• "Great powers don't join coalitions, they create coalitions. Russia considers itself a great power." (Photo: European Commission)

Russia does not rule out future NATO membership

01.04.09 @ 07:28

  1. By Valentina Pop
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BRUSSELS - Russia does not rule out NATO membership at some point in the future, but for the moment it prefers to keep co-operation on a practical, limited level, Moscow's envoy to NATO Dmitry Rogozin told EUobserver.

"There is no such necessity at this moment, but we cannot rule out this opportunity in the future," Mr Rogozin said in a phone interview on Tuesday (31 March), one day after Polish foreign minister Radoslaw Sikorski said Russia should join the military alliance, if it meets the membership criteria.

"We need Russia for the resolution of European and global problems. That is why I think it would be good for Russia to join NATO," Mr Sikorski had said at an acacdemic symposium in Poland, as quoted by Polish daily Gazeta Wyborcza.

The same view was echoed on Wednesday at a civil society event in Brussels called the "Shadow NATO summit," aimed at feeding the debate around the future of the military alliance.

"The problem is not that NATO extended to Russia's borders, but that it stopped there," said Gareth Evans, President of the International Crisis Group, a Brussels-based advocacy group. "NATO should welcome Russia in its inner ring, provided it complies with the human rights criteria," he added, while admitting that this was not a short-term option, especially after the Georgian war.

However, Mr Evans stressed that allies should at least start to "conceptualise" Russia's potential NATO membership.

On the other hand, a British academic with the Loughborough University, stressed that such an option "had to be looked at soberly," pointing at Russia's membership of two other international organisations - the Council of Europe and the Organisation for Security and Cooperation in Europe (OSCE) - where Moscow was hampering deployment of election monitors in Russia itself and in its neighbouring countries.

Russia's NATO membership has never been seen as a serious option, while Moscow maintains that it sees the alliance as a threat. NATO came about in 1949 as a US-led military alliance guaranteeing the security of the then Western European allies from any potential attacks by the Soviet Union.

Once the USSR collapsed, eastern European countries requested NATO membership and underwent major military, police and rule of law reforms before joining the alliance. Russia has fiercely opposed NATO enlargement to its neighbourhood, which it still considers under its sphere of influence.

"We don't consider it necessary to make any concessions in terms of our sovereignty and we are capable of solving all the threats in an independent way. What we are ready for is to create some temporary coalitions, but at the moment we are not happy about many things happening in NATO," Mr Rogozin said, adding that this was a reason why membership was out of the question at this point.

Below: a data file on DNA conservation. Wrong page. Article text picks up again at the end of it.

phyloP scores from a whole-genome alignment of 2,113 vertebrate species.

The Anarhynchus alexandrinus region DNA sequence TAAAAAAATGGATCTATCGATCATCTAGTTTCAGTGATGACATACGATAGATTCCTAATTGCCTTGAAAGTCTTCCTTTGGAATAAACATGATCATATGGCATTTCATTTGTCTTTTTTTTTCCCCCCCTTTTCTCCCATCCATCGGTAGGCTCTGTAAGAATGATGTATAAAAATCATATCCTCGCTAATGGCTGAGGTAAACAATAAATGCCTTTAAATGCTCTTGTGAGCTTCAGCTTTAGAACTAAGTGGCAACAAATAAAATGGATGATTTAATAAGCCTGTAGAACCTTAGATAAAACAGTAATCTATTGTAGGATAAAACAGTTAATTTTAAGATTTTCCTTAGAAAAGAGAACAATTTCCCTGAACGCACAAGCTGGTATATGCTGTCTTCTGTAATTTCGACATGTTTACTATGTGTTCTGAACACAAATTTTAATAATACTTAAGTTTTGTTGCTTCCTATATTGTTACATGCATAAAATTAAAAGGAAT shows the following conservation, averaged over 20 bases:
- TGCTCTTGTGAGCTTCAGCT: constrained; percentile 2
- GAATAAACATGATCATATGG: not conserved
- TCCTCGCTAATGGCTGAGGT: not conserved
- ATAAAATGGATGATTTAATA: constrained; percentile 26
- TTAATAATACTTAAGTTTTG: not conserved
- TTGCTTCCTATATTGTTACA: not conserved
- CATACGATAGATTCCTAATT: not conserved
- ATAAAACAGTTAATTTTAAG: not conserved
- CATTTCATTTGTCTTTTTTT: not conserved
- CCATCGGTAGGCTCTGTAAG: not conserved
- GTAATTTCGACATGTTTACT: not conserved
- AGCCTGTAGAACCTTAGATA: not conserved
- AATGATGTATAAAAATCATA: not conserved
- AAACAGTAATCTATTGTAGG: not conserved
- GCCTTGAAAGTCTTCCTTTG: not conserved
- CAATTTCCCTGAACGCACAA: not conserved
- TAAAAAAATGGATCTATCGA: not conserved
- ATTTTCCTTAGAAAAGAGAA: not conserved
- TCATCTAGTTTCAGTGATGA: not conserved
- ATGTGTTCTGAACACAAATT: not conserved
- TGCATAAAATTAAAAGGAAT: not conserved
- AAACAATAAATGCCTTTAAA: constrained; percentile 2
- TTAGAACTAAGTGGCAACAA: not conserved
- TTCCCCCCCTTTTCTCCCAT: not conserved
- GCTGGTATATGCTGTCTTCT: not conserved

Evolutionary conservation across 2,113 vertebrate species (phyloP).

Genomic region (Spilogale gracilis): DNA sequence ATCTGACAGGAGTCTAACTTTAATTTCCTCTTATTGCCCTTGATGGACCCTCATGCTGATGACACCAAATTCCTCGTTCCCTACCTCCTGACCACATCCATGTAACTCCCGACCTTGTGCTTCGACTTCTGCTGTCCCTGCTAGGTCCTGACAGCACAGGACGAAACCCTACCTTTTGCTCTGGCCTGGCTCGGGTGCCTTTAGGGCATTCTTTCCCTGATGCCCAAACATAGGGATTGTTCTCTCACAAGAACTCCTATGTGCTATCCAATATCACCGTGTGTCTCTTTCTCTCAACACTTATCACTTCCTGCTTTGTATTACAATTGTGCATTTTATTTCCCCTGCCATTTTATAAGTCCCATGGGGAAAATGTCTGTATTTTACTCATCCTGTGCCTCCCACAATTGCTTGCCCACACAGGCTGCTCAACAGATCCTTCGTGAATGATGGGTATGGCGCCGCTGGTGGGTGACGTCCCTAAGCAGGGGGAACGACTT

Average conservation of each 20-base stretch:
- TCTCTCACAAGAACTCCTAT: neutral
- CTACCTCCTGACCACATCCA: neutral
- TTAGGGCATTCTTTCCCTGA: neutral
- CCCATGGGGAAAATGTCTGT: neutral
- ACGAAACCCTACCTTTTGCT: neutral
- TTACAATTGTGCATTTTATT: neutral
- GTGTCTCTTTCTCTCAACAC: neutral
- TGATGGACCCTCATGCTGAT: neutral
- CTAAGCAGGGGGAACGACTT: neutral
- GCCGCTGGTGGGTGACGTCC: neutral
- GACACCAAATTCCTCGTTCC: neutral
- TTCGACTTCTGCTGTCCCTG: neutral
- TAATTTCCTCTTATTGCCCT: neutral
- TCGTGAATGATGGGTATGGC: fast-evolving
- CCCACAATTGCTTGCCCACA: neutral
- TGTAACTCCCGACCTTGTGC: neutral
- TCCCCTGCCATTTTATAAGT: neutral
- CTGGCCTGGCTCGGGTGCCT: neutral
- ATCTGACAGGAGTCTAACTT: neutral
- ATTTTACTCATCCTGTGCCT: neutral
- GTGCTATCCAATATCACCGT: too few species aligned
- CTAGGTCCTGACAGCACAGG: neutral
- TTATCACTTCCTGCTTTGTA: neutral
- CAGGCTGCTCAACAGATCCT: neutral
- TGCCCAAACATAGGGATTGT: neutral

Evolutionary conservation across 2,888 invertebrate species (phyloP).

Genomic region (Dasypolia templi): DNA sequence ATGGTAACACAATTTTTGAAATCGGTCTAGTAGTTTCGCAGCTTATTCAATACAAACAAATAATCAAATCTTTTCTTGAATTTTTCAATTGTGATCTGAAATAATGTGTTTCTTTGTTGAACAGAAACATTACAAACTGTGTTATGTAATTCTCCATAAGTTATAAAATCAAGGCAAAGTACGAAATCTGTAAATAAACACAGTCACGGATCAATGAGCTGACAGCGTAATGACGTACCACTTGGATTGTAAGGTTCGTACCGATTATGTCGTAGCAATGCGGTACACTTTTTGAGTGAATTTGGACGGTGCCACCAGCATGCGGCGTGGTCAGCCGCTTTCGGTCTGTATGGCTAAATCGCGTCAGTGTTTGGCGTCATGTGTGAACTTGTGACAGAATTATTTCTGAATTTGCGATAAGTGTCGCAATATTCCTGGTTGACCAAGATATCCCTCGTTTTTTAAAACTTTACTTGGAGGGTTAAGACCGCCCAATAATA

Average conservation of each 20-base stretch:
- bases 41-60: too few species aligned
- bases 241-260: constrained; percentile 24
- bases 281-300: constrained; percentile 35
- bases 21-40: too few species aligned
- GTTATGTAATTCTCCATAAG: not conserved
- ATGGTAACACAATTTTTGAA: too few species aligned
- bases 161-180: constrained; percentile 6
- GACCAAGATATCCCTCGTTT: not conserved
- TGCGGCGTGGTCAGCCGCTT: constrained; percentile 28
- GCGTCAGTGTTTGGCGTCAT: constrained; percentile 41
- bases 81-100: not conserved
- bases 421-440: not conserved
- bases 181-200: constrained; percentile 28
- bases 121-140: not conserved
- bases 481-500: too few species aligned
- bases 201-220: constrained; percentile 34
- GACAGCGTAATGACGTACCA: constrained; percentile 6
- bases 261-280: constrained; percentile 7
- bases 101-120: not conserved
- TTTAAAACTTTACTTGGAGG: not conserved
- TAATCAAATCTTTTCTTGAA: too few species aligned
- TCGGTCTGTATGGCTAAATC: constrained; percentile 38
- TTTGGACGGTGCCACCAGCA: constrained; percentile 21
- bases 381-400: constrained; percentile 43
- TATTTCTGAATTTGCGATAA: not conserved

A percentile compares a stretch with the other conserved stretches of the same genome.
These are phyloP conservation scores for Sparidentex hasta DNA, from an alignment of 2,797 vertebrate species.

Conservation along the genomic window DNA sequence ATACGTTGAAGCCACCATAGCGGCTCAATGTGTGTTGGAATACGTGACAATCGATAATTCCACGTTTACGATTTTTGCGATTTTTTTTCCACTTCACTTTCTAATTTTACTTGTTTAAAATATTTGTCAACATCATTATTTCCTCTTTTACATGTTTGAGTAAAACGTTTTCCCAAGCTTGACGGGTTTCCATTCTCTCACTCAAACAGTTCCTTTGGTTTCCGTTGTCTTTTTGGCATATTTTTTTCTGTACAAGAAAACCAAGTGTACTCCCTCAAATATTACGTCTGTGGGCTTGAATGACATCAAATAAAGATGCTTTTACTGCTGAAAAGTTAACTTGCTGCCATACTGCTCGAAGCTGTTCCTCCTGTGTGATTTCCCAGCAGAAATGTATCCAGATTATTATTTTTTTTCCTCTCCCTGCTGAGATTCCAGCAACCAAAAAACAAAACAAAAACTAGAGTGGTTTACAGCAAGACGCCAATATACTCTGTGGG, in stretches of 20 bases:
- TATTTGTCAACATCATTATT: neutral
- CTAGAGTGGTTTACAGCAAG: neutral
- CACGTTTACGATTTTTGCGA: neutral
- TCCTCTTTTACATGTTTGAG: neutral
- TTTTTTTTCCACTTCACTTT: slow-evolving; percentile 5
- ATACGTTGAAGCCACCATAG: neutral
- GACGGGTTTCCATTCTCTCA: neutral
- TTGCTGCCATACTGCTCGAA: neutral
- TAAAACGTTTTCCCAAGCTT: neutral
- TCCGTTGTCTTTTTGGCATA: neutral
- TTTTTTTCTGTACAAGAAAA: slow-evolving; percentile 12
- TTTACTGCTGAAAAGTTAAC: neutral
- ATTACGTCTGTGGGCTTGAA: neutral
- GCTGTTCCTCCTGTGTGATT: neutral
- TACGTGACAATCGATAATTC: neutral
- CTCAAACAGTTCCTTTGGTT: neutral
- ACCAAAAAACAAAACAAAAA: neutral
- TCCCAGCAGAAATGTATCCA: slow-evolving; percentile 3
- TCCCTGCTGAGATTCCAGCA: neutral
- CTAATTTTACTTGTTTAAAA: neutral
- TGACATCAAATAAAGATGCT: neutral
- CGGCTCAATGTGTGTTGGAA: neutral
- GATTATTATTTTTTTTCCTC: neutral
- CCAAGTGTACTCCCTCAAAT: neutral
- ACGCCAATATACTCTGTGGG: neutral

"Great powers don't join coalitions, they create coalitions. Russia considers itself a great power," the Russian ambassador stressed.

He said Russia wanted to be NATO's "partner," provided the alliance took into account Moscow's "interest" - a catchphrase alluding to NATO enlargement to its neighbouring Ukraine and Georgia, which it fiercely opposes.

Mr Rogozin strongly criticised NATO's solidarity with Georgia during and after Russia's invasion of its territory following Tbilisi's attack on South Ossetia.

"We are extremely frustrated and astonished by NATO's actions in August-September last year, when our soldiers were killed and instead of support, we only saw the hypocrisy of their policy. NATO turned out to be the only organisation that sided fully with the aggressor," he said.

"For the moment, we don't see any real change in the organisation, we only see the organisation getting ready for the wars of past Europe," Mr Rogozin concluded.

NATO's new concept to involve Russia

NATO leaders on Saturday are set to give a green light to the drafting of a new security concept, as the alliance celebrates 60 years of existence. Its current strategic concept dates back to 1999 and does not include new threats such as terrorism, cyberattacks or energy security.

NATO's relationship with Russia, now resumed after the Georgian war, is set to be developed in concrete areas of co-operation, a senior US official told journalists in Brussels on Monday, ahead of the NATO summit.

The new administration in Washington has pledged to "hit the reset button" with Russia, as it needs to cooperate with Moscow in order to achieve progress in difficult dossiers such as Afghanistan and Iran.

Mr Rogozin said the NATO-Russia council (NRC) was so far "a body where scholastic discussions were held."

The same view was shared on Monday by the US official. "The problem with the NRC so far was that it didn't focus on content. There was a lot of structure, but no content. We want now to structure cooperation more practically, in areas where you can achieve results, instead of insisting on things that won't happen," the US official said.

The Russian envoy said that in order for the NRC to work properly, NATO had to "take part in the discussion not from a bloc approach, but in our national capacities, not in the form of 26+1 but in the form of 27 members of the NATO-Russia council."